Review: The X-Files Origins #1
I have been a member of the cult of Fox and Dana for as long as I can remember. In high school, if friends needed me to sneak out to hang out, they had to wait until X-Files was over and I’d seen the previews for the next week. Since the relaunch has come to an end, I’ve been looking for an adequate substitute to fill the whole in my Believing heart.
I firmly believe that this Jody Houser and Matthew Dow Smith collaboration is headed in the right direction to have me fangirling all over the place. I went into The X-Files: Origin #1 expecting to hate it, I had my hyper critical old school X-files lover eyes ready to find fault with this new jack comic. I expected it to break my heart like the movie. So, when I tell you I was not only pleasantly surprised but, kind of smitten with this new adaptation of some pretty killer source material, you know it’s coming from a special place.
Jody and Matthew each took lead on one of the segments of this two part book. I kind of liked that they seem to have tasked Jody with the job of telling the starting point of Mulder’s origin story. I like the gender crossover and that IDW Publishing had the balls to let a woman write a male character. Jody does an amazing job and by the time part one was over, I was on board with “Mulder The Teen Years.” She started off with Samantha’s “disappearance,” the defining moment in Mulder’s paranormal seeking life. She also showed us his friends and life in the immediate aftermath of his sister being taken. I give her extra points for keeping the male bro bonding scenes tight. She didn’t turn them into cliches and they seemed organic and real. Chris Fenoglio‘s artwork made the comic appear like an old school pulp fiction comic book. It brought back nice nostalgic feelings that worked well with the origin story being told.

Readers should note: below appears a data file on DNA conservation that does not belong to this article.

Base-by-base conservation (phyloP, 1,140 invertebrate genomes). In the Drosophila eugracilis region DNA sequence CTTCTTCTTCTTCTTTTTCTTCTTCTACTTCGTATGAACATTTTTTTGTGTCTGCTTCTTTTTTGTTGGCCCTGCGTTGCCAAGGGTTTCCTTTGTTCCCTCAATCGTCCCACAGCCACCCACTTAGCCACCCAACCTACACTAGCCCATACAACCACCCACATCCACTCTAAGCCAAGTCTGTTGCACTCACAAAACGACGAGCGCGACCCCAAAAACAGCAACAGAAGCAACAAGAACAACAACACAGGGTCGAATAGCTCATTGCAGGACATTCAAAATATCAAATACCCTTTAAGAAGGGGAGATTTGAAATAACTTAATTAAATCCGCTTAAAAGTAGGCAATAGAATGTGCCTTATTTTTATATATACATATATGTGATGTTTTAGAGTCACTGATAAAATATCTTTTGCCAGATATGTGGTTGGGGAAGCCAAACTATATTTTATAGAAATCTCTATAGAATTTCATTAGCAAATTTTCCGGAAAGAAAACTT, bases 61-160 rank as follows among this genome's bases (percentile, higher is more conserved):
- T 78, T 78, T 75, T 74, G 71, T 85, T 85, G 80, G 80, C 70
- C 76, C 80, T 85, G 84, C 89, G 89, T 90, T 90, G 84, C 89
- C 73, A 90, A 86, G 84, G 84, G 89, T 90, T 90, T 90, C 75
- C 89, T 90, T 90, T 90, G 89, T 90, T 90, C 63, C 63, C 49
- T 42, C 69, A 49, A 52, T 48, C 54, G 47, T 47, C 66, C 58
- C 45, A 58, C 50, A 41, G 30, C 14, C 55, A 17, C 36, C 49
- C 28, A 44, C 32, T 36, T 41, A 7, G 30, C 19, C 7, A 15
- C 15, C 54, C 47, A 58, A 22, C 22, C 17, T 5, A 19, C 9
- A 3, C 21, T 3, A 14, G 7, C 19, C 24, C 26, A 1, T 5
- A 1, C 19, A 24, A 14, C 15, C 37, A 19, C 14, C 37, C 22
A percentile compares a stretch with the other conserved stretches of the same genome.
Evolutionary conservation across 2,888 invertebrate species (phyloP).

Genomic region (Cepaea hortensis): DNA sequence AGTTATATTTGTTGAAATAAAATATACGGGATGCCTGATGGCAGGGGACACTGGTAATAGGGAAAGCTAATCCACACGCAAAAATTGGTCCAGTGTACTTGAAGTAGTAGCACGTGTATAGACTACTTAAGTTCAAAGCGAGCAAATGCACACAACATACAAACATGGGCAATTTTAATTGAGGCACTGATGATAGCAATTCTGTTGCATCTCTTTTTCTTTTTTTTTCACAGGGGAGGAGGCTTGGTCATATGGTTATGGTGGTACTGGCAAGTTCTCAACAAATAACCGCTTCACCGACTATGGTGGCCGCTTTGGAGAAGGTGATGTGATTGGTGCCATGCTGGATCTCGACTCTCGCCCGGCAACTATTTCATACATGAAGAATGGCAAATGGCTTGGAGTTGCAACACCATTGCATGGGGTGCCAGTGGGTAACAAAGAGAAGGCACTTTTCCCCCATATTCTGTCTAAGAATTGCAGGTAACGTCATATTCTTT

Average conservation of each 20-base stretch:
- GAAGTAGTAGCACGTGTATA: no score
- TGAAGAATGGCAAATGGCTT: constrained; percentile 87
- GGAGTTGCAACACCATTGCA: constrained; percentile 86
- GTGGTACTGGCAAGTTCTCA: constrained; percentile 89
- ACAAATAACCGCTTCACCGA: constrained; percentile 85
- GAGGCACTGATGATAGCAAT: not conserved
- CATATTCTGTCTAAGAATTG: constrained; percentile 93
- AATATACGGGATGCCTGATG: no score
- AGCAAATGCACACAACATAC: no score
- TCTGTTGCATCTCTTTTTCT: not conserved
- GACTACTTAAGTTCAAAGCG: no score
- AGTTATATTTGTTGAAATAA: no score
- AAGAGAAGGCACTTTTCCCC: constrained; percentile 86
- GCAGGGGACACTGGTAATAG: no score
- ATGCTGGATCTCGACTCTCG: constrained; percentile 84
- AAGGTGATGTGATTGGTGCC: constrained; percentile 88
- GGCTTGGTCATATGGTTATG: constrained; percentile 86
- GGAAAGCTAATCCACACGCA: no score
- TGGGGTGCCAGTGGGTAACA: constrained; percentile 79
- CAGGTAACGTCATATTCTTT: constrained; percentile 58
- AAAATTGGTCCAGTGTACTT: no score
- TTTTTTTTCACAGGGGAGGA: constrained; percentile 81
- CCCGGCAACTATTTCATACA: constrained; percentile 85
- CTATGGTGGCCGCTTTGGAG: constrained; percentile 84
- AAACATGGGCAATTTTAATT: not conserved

If placement in the credits is to be taken as fact, Matthew did most of the story for my beloved Dana Scully. We get to see what I assume will be the defining moment in her life, that turns her into the factual realist that she is. We also get to hear through recollection why she keeps her emotions at bay. It’s a very cynical but, true thought process that shows the difference between how men learn to act in a work environment and how women learn. Young Dana was told she couldn’t because of her gender, she was given a specific example of why her “gender” would be an issue in her dream job and she took it to heart. That one moment imprinted on her and she took away that all males expected her to cry, fall apart, be unable to contain her emotions and would not take her seriously because of it. She learned to stow away her feelings, no matter how she was feeling on the inside. When in the presence of a male, she would be stoic. Corin Howell‘s artwork worked well with the story that Matthew Dow Smith told. It was light and airy to start and got darker and more ominous post body discovery.
I’m glad that this was addressed it’s a nice touch. It also explored how both Fox and Dana experienced profound tragedy and loss at an early age and the imprinting of those events made them who they grew up to become and who we all fell in love with.
Overall I found the beginnings of their origin stories a nice read. And, I can’t for issue #2 so I can find out what happened to Mulder and his friends on the beach with the men in black and how things turned out with Scully and the car headlights that either have something to do with her dad or something to do with the recently deceased Sunday school teacher.
Story : Jody Houser & Matthew Dow Smith Art: Corin Howell & Chris Fenoglio
Story 9.5 Art 9.2 Overall: 9.5 Recommendation: Buy
IDW Publishing provided Graphic Policy with a FREE copy for review